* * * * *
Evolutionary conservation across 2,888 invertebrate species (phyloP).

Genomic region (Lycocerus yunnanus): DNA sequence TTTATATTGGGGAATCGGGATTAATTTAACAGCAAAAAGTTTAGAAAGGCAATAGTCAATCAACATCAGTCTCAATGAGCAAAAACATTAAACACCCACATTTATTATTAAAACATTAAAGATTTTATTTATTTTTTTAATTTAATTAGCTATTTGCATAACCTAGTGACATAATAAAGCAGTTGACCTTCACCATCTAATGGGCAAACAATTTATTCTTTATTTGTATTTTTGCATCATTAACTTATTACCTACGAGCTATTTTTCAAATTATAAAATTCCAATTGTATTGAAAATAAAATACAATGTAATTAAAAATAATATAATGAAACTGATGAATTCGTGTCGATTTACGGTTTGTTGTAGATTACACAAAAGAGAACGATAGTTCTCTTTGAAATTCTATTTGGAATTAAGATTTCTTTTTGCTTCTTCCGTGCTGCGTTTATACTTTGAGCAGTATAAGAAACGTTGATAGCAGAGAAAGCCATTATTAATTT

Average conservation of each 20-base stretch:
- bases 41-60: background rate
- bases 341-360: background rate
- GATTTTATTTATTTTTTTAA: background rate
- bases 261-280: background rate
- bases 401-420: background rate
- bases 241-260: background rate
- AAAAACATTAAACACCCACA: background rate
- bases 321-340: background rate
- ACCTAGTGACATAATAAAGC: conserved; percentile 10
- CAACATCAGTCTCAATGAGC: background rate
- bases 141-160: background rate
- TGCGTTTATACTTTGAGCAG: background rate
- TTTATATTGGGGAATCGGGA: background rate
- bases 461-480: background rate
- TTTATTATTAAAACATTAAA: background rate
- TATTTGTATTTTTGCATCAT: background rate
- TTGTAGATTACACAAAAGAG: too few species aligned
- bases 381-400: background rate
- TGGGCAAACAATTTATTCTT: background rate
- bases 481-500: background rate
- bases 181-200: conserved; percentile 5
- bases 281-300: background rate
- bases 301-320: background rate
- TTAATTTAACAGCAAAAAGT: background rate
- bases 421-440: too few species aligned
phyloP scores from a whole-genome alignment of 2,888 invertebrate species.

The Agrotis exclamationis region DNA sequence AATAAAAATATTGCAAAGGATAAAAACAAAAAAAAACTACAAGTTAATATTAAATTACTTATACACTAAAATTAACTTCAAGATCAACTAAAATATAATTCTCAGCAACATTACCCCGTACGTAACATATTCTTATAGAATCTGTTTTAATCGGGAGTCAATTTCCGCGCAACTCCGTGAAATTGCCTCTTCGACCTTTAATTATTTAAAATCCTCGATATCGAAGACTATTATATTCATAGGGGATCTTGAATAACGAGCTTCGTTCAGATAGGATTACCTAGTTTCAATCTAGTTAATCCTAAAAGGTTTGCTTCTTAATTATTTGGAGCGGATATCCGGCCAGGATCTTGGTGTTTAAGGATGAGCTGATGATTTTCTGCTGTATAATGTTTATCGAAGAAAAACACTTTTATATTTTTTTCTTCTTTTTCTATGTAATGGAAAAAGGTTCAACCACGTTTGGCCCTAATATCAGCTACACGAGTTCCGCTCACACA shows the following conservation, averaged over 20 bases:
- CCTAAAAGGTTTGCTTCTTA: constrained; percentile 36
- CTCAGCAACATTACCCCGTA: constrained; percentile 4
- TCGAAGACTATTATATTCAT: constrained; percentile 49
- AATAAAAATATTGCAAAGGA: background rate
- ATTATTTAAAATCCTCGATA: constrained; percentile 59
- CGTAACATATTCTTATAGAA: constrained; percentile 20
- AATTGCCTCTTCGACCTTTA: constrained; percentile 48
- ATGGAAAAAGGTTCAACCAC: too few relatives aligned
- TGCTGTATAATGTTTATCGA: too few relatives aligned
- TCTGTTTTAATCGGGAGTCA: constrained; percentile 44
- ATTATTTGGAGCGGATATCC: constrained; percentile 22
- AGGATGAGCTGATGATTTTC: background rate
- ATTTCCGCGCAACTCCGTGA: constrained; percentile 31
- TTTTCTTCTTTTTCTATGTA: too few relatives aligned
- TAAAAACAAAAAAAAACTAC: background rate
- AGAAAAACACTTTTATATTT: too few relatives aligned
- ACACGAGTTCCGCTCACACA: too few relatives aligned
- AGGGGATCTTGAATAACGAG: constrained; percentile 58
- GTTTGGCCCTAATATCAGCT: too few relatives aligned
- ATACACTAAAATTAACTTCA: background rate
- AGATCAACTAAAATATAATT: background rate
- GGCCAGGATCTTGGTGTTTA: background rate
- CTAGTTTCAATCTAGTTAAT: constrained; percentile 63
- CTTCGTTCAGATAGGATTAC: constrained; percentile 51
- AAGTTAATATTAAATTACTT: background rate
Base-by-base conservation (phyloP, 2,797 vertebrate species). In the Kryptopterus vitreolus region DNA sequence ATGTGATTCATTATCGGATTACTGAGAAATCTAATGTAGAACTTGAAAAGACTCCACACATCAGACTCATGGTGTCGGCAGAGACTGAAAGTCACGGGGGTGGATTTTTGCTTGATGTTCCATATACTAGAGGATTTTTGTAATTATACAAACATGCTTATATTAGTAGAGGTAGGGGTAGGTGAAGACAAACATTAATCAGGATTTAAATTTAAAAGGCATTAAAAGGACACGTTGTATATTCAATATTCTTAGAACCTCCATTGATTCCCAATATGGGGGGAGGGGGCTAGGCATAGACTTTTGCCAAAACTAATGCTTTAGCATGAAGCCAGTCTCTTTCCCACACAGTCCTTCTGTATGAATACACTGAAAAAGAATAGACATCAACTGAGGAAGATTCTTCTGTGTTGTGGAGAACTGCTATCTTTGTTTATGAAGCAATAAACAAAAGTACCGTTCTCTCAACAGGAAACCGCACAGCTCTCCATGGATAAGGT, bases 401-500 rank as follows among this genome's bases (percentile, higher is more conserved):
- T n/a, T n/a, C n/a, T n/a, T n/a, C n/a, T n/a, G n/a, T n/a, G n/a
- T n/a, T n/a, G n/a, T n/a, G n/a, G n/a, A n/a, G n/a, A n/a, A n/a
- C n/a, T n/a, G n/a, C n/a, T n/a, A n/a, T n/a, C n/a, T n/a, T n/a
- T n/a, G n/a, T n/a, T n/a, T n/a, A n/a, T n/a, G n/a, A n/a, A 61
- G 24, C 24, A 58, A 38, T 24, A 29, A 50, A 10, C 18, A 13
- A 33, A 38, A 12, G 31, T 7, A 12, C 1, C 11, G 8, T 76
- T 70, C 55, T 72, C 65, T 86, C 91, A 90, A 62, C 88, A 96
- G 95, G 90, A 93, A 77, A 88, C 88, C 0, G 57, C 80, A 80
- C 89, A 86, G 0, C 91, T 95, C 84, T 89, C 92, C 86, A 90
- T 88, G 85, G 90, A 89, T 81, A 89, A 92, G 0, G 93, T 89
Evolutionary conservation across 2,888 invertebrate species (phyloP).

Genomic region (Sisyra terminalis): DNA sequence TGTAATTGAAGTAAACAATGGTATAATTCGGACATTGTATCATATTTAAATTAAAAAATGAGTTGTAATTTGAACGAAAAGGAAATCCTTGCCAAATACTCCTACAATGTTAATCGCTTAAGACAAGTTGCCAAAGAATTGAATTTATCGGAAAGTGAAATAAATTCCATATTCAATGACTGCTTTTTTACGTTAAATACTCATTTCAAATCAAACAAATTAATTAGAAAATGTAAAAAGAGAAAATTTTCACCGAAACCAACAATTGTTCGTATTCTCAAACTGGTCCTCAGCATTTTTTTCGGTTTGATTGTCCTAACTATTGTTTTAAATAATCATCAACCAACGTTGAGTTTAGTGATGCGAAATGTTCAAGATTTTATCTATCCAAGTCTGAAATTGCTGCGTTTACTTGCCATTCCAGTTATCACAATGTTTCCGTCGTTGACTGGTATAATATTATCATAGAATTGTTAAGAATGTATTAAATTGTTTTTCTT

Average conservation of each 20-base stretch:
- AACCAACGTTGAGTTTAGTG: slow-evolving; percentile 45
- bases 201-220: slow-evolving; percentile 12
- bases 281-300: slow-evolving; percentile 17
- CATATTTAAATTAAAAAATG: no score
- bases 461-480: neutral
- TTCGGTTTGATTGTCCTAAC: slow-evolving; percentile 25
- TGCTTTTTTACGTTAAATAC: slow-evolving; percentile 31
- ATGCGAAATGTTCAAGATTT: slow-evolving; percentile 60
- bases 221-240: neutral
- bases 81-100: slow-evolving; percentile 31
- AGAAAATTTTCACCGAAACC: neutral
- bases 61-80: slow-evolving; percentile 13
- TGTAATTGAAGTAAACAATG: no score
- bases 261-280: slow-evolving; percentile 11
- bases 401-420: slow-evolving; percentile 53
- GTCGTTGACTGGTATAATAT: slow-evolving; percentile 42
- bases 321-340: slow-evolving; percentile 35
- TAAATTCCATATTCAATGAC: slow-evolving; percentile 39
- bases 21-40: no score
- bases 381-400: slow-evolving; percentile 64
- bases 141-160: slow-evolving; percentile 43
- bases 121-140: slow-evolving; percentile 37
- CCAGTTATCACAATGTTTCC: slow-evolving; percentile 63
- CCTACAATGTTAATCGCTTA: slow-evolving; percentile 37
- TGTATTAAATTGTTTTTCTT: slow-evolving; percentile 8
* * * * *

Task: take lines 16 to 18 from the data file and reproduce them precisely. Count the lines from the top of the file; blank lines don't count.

- TTTATATTGGGGAATCGGGA: background rate
- bases 461-480: background rate
- TTTATTATTAAAACATTAAA: background rate